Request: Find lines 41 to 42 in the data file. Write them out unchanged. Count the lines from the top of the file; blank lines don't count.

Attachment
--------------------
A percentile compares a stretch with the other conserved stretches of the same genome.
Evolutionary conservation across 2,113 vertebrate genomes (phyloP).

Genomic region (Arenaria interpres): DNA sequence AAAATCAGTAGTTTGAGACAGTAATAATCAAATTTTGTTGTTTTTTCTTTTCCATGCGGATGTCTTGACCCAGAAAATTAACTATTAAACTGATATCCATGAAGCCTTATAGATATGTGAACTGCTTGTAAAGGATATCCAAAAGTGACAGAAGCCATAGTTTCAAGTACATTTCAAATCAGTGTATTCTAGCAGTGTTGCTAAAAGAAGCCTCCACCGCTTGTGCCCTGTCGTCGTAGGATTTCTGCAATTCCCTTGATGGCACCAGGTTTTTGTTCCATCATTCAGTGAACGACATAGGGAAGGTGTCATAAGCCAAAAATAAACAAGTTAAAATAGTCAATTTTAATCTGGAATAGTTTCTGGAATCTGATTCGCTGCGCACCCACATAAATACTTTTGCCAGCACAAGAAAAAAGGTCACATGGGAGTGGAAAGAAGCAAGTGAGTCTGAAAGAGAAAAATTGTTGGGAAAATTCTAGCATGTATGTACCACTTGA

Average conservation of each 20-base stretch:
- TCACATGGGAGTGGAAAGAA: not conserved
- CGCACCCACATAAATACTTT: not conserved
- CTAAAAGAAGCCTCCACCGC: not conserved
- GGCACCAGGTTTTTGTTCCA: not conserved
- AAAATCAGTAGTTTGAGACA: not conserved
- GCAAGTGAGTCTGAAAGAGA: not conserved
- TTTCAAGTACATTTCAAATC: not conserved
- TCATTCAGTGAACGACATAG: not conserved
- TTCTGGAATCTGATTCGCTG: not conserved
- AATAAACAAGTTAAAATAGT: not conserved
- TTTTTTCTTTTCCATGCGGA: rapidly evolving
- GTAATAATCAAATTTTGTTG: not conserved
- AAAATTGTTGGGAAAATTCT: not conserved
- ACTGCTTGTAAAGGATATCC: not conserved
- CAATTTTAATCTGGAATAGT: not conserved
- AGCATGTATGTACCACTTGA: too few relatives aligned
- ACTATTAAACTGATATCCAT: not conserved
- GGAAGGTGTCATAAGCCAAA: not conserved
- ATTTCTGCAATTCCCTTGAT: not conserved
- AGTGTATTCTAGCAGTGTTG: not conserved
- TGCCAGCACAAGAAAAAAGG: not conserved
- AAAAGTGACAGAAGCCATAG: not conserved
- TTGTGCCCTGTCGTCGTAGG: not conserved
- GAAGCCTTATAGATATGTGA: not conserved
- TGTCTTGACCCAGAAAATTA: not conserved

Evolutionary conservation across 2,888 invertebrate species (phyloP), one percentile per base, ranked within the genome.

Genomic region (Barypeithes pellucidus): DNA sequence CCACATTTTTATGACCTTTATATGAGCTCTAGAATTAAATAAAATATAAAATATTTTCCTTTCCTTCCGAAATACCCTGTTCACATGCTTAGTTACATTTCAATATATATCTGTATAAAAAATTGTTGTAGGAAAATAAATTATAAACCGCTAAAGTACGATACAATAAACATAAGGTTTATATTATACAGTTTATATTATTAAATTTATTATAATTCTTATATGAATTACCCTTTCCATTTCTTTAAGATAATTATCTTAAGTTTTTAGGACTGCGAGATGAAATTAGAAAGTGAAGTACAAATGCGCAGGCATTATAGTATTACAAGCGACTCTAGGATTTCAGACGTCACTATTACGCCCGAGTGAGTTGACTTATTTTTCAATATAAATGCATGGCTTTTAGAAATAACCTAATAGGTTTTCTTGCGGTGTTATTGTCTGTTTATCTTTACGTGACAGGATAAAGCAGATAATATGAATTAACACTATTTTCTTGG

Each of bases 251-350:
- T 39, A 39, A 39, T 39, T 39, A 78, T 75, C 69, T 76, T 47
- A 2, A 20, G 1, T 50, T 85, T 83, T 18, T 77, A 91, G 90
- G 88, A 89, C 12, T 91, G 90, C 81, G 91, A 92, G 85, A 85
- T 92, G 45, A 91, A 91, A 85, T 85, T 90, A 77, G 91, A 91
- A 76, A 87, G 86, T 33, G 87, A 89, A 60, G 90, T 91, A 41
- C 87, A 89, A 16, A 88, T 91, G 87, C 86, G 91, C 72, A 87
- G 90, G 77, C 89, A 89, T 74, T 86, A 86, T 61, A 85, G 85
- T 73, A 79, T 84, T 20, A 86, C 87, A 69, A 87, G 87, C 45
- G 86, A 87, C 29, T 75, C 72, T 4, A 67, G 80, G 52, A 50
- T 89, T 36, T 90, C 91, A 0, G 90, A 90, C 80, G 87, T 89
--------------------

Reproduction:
- G 86, A 87, C 29, T 75, C 72, T 4, A 67, G 80, G 52, A 50
- T 89, T 36, T 90, C 91, A 0, G 90, A 90, C 80, G 87, T 89